Syria had no official reaction Sunday to Israel's announcement that it has sent secret peace feelers to the Arab country, but a state-run Syrian newspaper accused Israel of sending mixed messages. The state-run, English-language Syria Times daily said it believed the Israeli government had no intention of making peace with the Arabs, and accused Israel of sending contradictory signals. "Syria has every right to doubt the intentions of [Prime Minister Ehud] Olmert and his statements regarding his desire to talk peace, at a time when his war generals and senior aides are launching warlike threats," the newspaper said. "It's a blatant contradiction." Earlier Sunday, Olmert reportedly denied a weekend report that he had asked US President George W. Bush to allow Israel to begin talks with Syria. Sources close to NU-NRP MK Effi Eitam said that the prime minister had spoken with Eitam and assured him that Israel had no contact with Syria. Eitam had been vocal in his criticism of Olmert following a report Friday in Yediot Aharonot that Israel had been sending secret messages to Syria.
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Meanwhile, Deputy Prime Minister Shaul Mofaz said on Saturday that the government had sent messages to Syria over the possibility of renewing peace talks, but did not reveal any details of the communications.
On Friday, Yediot Aharonot reported that Israel had contacted Syria via German and Turkish intermediaries, expressing a willingness to cede the Golan Heights in return for comprehensive peace and Damascus cutting its ties with terrorist groups and with Teheran.
Mofaz told Israel Radio that in light of current tensions between Israel and Syria, and considering that Damascus had made overtures toward peace, he deemed it appropriate that there was a "secret channel" for talks. Therefore, Mofaz said, Israel had approached Syria.
Since becoming prime minister, Olmert has been reluctant to renew talks with Syria. He recently rejected overtures from Damascus as an attempt by President Bashar Assad to deflect international, and particularly American, pressure on his regime over interference in Lebanon and Syrian policy on Iraq.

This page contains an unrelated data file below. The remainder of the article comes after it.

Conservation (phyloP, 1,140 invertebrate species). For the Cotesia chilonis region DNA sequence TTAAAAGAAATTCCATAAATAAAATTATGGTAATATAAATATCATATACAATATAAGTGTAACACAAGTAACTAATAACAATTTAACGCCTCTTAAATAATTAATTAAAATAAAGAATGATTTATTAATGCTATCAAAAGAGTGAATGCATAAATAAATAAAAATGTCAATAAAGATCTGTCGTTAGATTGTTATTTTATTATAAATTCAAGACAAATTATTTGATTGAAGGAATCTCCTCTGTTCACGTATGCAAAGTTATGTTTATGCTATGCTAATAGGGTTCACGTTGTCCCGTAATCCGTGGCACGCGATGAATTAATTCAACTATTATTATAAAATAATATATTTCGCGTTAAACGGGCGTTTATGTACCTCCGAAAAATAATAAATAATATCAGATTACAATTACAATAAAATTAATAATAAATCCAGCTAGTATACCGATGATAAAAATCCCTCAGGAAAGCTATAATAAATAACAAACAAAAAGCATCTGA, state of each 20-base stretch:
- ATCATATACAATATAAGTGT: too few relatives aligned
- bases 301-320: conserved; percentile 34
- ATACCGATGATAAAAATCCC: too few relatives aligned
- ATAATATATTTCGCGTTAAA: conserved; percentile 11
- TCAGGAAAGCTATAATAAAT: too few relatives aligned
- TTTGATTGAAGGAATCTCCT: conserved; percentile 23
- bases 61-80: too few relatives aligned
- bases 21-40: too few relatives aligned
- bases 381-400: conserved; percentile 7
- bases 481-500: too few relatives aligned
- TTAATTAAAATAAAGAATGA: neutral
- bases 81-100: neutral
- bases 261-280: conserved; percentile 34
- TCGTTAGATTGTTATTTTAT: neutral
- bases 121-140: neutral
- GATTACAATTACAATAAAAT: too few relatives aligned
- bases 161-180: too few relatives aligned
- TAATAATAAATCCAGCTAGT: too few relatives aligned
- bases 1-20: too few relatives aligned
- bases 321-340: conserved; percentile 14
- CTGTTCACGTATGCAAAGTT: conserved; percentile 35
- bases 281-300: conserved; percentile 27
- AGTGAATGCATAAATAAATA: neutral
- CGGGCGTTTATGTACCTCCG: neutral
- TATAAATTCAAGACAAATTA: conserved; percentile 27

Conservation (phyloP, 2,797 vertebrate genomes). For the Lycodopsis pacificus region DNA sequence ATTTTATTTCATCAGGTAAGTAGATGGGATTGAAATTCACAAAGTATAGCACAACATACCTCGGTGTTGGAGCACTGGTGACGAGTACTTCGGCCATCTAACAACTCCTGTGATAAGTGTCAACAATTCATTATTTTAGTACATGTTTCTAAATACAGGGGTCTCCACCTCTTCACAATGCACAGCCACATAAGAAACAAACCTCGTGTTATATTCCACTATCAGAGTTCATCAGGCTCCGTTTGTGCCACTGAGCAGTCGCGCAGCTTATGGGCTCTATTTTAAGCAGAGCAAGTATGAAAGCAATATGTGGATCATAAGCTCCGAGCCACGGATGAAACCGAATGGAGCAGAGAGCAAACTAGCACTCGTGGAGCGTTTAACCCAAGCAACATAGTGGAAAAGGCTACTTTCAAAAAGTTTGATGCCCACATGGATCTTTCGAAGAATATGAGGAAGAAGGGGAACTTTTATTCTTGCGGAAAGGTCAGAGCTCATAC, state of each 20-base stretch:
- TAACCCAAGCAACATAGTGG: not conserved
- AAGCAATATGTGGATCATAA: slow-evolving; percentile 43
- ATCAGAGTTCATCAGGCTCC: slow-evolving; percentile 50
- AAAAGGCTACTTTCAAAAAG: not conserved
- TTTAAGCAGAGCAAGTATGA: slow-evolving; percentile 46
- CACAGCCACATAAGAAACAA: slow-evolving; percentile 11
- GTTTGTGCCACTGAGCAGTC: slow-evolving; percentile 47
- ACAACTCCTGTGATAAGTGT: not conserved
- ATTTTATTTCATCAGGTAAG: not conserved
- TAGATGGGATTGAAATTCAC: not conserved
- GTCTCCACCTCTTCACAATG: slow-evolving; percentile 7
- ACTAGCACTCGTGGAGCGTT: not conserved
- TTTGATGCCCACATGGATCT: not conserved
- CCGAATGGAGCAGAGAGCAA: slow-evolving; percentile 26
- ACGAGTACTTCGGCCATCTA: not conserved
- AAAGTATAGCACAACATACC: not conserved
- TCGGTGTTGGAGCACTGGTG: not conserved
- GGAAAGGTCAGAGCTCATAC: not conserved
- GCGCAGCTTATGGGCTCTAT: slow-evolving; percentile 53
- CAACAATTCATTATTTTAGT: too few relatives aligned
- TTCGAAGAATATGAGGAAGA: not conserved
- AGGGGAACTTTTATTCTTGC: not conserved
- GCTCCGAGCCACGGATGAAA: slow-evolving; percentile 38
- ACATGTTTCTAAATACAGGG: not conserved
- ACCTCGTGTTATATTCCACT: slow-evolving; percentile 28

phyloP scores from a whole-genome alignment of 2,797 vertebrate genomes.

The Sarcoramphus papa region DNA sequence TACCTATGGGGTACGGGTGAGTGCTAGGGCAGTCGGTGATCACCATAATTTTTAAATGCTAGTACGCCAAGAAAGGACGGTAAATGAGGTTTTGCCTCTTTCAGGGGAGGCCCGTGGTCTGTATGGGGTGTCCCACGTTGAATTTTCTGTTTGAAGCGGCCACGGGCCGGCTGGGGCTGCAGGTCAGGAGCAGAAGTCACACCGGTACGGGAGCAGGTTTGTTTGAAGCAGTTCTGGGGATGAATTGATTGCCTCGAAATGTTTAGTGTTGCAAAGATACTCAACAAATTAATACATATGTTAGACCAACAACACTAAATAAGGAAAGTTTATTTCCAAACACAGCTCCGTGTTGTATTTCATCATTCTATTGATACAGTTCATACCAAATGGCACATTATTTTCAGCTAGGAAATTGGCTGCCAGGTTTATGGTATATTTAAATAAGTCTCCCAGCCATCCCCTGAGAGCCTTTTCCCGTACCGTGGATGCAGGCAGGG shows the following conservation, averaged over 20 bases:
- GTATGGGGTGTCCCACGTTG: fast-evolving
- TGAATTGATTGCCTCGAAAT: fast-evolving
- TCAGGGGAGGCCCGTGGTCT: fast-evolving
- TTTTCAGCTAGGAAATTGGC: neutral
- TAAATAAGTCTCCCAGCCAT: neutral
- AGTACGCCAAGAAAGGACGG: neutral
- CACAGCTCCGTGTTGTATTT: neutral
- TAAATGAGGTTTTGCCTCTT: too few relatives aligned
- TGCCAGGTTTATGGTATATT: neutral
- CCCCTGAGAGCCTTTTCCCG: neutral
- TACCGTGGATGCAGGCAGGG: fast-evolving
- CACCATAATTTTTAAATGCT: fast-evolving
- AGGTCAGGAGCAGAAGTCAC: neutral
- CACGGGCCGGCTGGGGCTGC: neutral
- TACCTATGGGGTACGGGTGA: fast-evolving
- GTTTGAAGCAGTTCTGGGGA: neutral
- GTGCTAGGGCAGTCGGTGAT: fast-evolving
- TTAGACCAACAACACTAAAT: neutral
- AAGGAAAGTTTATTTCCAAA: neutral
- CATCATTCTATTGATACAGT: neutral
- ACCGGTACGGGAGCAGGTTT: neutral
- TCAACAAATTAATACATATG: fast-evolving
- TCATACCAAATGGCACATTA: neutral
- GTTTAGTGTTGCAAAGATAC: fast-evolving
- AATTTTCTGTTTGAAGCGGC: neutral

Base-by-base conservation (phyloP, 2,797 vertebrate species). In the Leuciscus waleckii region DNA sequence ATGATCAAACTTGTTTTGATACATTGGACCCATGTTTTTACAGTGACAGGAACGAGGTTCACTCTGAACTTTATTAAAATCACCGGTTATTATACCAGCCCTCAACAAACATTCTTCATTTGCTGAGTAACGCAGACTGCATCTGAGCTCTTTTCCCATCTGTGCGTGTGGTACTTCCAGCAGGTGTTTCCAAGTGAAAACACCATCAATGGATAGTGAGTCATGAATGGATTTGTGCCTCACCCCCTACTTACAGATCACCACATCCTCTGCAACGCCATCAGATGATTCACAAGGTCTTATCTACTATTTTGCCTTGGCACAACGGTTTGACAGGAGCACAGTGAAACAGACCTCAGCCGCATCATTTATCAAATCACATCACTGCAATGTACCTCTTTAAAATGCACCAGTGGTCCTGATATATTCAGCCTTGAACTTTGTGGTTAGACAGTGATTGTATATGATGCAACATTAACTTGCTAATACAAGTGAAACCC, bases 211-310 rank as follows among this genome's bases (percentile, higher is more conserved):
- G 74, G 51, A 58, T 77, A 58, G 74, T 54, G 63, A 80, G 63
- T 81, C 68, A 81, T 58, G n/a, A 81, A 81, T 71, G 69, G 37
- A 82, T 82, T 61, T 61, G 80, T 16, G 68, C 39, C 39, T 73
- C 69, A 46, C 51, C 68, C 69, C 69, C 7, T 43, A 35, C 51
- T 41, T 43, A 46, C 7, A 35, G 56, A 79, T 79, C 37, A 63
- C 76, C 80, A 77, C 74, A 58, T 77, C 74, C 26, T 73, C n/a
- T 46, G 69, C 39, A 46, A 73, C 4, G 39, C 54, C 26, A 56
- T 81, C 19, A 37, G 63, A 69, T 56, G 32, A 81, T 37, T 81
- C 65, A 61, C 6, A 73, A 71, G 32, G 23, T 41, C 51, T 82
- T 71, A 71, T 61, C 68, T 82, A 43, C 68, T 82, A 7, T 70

Construction and Housing Minister Meir Sheetrit (Kadima) expressed support for a proposal whereby Israel would accept Syrian sovereignty over the Golan Heights if Damascus would agree to lease the strategic plateau to Israel for 25 years.
During this period, Israel would determine whether Syria was serious about a genuine peace, and if so, Sheetrit argued, the importance of maintaining the Golan would be diminished.
Industry, Trade and Labor Minister Eli Yishai (Shas) told Israel Radio that if Assad were serious about peace, he would come to Israel. Yishai said Shas supported returning land in order to prevent bloodshed, but he would not say if that included withdrawing from the Golan Heights.
National Union-National Religious Party head Zevulun Orlev accused the prime minister of being willing to sell the Golan to stay in power. Orlev said Olmert was engaged in a desperate attempt to survive, and warned that the Golan would not be "erased" like Gush Katif, which was evacuated during Israel's disengagement from the Gaza Strip in 2005.
MK Effi Eitam (NU-NRP) said that the Olmert government, which "failed in Lebanon," was "behaving as failed regimes have acted throughout history, and in an attempt to conceal his responsibility... He is embarking on a dangerous political adventure."
Likud faction chairman Gideon Sa'ar called on Israel Beiteinu and Shas to leave the coalition.
"The prime minister has no legitimacy to withdraw from the Golan," Sa'ar went on to say, adding that Olmert's leadership endangered Israel's security, Israel Radio reported.